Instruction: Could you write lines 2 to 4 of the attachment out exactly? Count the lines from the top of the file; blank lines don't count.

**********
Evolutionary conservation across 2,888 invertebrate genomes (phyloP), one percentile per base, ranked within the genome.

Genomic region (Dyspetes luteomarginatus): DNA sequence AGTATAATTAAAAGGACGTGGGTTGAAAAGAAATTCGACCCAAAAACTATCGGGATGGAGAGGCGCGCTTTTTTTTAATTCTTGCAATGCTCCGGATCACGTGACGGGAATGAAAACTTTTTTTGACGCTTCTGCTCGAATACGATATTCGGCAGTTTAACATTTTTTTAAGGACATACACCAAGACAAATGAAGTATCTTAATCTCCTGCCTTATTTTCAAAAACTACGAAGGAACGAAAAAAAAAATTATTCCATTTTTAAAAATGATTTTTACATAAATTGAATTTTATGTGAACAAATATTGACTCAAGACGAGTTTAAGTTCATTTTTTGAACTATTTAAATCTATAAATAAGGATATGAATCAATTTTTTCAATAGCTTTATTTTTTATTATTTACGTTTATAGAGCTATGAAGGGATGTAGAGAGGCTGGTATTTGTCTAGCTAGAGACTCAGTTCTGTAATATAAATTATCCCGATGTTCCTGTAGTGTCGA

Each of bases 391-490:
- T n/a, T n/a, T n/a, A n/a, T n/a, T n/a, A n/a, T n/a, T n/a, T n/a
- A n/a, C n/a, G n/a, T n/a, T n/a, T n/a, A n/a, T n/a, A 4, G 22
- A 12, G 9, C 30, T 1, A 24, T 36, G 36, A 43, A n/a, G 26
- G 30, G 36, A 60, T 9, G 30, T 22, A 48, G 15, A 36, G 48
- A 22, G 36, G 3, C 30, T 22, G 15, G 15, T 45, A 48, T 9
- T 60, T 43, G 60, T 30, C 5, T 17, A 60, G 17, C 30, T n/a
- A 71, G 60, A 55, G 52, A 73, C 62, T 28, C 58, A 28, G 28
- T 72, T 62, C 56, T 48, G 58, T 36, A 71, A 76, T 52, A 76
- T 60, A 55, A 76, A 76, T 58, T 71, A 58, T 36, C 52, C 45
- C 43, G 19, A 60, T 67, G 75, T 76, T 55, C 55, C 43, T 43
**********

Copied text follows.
Genomic region (Dyspetes luteomarginatus): DNA sequence AGTATAATTAAAAGGACGTGGGTTGAAAAGAAATTCGACCCAAAAACTATCGGGATGGAGAGGCGCGCTTTTTTTTAATTCTTGCAATGCTCCGGATCACGTGACGGGAATGAAAACTTTTTTTGACGCTTCTGCTCGAATACGATATTCGGCAGTTTAACATTTTTTTAAGGACATACACCAAGACAAATGAAGTATCTTAATCTCCTGCCTTATTTTCAAAAACTACGAAGGAACGAAAAAAAAAATTATTCCATTTTTAAAAATGATTTTTACATAAATTGAATTTTATGTGAACAAATATTGACTCAAGACGAGTTTAAGTTCATTTTTTGAACTATTTAAATCTATAAATAAGGATATGAATCAATTTTTTCAATAGCTTTATTTTTTATTATTTACGTTTATAGAGCTATGAAGGGATGTAGAGAGGCTGGTATTTGTCTAGCTAGAGACTCAGTTCTGTAATATAAATTATCCCGATGTTCCTGTAGTGTCGA

Each of bases 391-490:
- T n/a, T n/a, T n/a, A n/a, T n/a, T n/a, A n/a, T n/a, T n/a, T n/a